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L Train Shutdown Planning Ignores Needs of Small Businesses, Owners Say

By Gwynne Hogan | February 20, 2017 11:36am
"We've sort of given up [on] help from the MTA," one shop owner said.
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DNAinfo/Gwynne Hogan

WILLIAMSBURG — Small business owners along the L train corridor are terrified they'll be ignored by city and state agencies planning for the service's 18 month shutdown — adding the agency's handling of Second Avenue subway construction woes gives them cause to worry.

The MTA and the Department of Transportation are collecting commuters' input at a series of public meetings and this spring will release a plan for alternative ways of getting around, officials said at a Williamsburg meeting Thursday.

But many business owners say they've seen no effort from state or city agencies to work with them — adding that they worry their interests of bringing more people to the area are in direct conflict with those of the MTA.

"The situation is a bit scary because they are really focused on moving people, not on bringing people into the area which is what we need as businesses," said Felice Kirby, head of Brooklyn Allied Bar and Restaurants who also heads up the L Train Coalition, an umbrella group that represents many Greenpoint and Williamsburg small businesses.

"There doesn't seem to be much planning for the sections of the community that have really contributed to the Brooklyn and New York City economy that now represent tens of thousands of jobs [and] tax revenue," Kirby said.

Beth DeFalco, a spokeswoman for the MTA, said the L train shutdown doesn't begin for another two years and the agency is just starting to figure out how to get people around without the train.

"The first step in helping businesses is developing a transportation alternative plan during the closure for impacted riders — aka customers," DeFalco said. 

"We will also work with all appropriate agencies to find ways to minimize impacts for local businesses going forward."

Business owners and employees are not expecting "expedited treatment," said Kirby, but they worry that the clock is ticking. 

"We've sort of given up [on] help from the MTA," said Lexi Oliveri, owner of Antoinette, a vintage shop at 119 Grand St.

"I'm just preparing for the worst. It's every man for themselves. Every business is trying to figure out how we're going to go about this.

"I'm gonna start to panic around summer of 2018."

Elected officials have been calling for interagency cooperation since a July letter they wrote to the mayor, the governor and the MTA immediately after the MTA announced the full 18-month shutdown of the train service.

On Jan. 30, the city's Department of Transportation and the MTA wrote back saying their "foremost priority" was planning for commuters and pointed to a series of public workshops.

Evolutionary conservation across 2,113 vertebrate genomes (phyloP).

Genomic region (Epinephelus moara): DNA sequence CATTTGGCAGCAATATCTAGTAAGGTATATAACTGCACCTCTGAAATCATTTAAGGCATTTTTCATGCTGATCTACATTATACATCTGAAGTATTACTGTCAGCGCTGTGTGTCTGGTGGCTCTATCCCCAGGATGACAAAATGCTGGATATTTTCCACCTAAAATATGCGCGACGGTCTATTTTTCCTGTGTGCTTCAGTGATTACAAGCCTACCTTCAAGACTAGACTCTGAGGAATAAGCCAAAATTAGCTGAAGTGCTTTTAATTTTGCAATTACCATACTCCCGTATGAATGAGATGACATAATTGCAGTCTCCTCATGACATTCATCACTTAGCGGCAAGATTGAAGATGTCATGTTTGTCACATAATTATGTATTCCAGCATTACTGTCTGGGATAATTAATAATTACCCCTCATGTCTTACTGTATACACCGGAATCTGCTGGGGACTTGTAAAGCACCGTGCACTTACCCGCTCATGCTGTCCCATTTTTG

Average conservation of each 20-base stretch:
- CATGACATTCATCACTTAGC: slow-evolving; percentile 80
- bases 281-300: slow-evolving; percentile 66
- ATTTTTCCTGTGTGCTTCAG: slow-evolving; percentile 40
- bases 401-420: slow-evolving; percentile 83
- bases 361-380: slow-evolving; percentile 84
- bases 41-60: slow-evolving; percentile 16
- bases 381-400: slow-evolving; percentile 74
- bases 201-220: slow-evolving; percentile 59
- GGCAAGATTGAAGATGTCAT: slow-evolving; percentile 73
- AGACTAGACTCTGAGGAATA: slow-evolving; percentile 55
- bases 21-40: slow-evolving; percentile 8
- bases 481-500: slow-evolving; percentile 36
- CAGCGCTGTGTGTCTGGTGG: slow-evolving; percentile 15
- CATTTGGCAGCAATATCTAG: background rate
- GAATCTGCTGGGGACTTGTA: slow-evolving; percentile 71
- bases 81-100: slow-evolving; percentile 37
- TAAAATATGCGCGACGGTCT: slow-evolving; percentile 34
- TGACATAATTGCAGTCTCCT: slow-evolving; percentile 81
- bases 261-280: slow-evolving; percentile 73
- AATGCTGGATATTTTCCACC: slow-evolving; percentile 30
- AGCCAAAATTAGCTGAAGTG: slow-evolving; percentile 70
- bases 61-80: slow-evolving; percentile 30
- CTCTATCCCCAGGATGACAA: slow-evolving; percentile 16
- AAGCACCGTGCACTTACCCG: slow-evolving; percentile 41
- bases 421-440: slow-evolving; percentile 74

"We hope you are able to attend," the letter read.

Minna Elias, the chief of staff for U.S. Congresswoman Carolyn Maloney who was also involved with businesses struggling during the Second Avenue subway construction, worried little will be done on behalf of the businesses.

"If history is anything to go by, they just expect the businesses to weather [the shutdown]," Elias said.

"You end up with the businesses' needs and the MTA’s needs being at odds. [The businesses'] goal is to encourage traffic. The MTA’s goal is to discourage traffic.

”The past has not given us reason to hope that they will do anything for the businesses."

A spokeswoman for Empire State Development deferred comment to the MTA. The city's Economic Development Corporation said it had no role in the L train shutdown and deferred to the city's Department of Small Business Services.

Nick Benson, a spokesman for SBS, said a representative was at Thursday night's community meeting and spoke with business owners there.

"What we are doing is attending public meetings, we’re collecting information, we’re listening to the concerns of business owners and collaborating with our colleagues in government," he said.

None of those agencies are currently studying the economic impact the shut down will have, they confirmed.

The mayor's press office and the governor's press office didn't respond to requests for comment.

"I guess I don't understand the short-sightedness of it," said Brain Sahd, owner of Abode, a home furnishing store at 179 Grand Street.

"Small business is the backbone of the economy. If there's no small businesses, the whole fabric of Williamsburg is just going to struggle to survive."

The MTA is shutting down L train service between Bedford Avenue and Eighth Avenue in Manhattan for 18 months in order to make repairs to the Canarsie Tunnel that flooded during Hurricane Sandy.

Service between Canarsie and Bedford Avenue will continue as normal during that time.